It may not be the point of no return for the Big 12 and the alignment of college athletics as we know it, but Oklahoma and Texas passed a significant milestone Monday when each school's board of regents voted to empower its president to negotiate with other conferences. Barring an eleventh-hour miracle even more incredible than the one that saved the Big 12 in June 2010, the conference as currently constituted is toast, and its explosion could set off shockwaves that affect nearly every other conference.
As Big 12 commissioner Dan Beebe put it in a statement late Monday afternoon, the moves by Oklahoma and Texas were "anticipated." That doesn't make them any less significant. Remember, Oklahoma, Texas and the other schools that flirted with the Pac-10 in 2010 wound up canceling regents' meetings that would have produced a similar result. This time around, they've taken another step down the path. After his regents voted to allow him to explore a new conference deal, Oklahoma president David Boren -- while still proclaiming the Big 12 a viable option -- scooped out a few more shovelfuls of dirt for the conference's grave when he admitted he regretted not being more proactive last year. "I have tremendous regret that that's happened," Boren told The Oklahoman. "I would simply say it is not a strong vote of confidence in the conference office that this has happened in such a short period of time."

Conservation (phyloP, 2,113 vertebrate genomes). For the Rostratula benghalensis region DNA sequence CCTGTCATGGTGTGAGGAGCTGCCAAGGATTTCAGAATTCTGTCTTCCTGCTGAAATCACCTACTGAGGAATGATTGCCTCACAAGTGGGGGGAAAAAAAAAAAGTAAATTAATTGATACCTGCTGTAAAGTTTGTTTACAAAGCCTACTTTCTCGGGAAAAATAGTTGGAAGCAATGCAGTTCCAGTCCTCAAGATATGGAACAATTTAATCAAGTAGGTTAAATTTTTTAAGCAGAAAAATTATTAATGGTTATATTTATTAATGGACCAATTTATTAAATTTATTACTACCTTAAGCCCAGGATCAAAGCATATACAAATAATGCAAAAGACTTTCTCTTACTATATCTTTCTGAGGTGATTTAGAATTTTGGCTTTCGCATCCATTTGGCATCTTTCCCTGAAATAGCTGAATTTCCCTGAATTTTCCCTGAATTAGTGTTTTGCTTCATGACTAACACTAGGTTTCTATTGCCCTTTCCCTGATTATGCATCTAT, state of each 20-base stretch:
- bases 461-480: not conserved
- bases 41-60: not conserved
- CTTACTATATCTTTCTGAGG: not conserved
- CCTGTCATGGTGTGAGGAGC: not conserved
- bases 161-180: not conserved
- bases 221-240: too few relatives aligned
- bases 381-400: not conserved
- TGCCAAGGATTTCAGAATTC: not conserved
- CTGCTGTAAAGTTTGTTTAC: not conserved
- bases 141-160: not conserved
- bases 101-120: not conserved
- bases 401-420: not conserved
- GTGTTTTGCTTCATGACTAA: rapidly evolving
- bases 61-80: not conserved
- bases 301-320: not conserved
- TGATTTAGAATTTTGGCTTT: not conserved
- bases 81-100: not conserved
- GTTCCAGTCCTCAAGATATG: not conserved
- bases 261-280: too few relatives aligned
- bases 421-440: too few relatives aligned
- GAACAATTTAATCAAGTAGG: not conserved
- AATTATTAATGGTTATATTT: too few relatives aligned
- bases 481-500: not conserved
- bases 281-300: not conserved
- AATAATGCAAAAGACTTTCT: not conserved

So what happens now?
Oklahoma actually has a clearer path to the Pac-12 than Texas. The Sooners, working in concert with Oklahoma State, have had discussions with the league that Boren called "very warm and very constructive." With the ACC adding Pittsburgh and Syracuse and the SEC planning to add Texas A&M, the Pac-12 doesn't want to be left in a weak position. If it passes on the opportunity to add a brand as strong as Oklahoma now, it may not get another chance. Oklahoma State is part of the package. So the Sooners probably can make the move even without Texas if Boren determines the Big 12 isn't worth saving.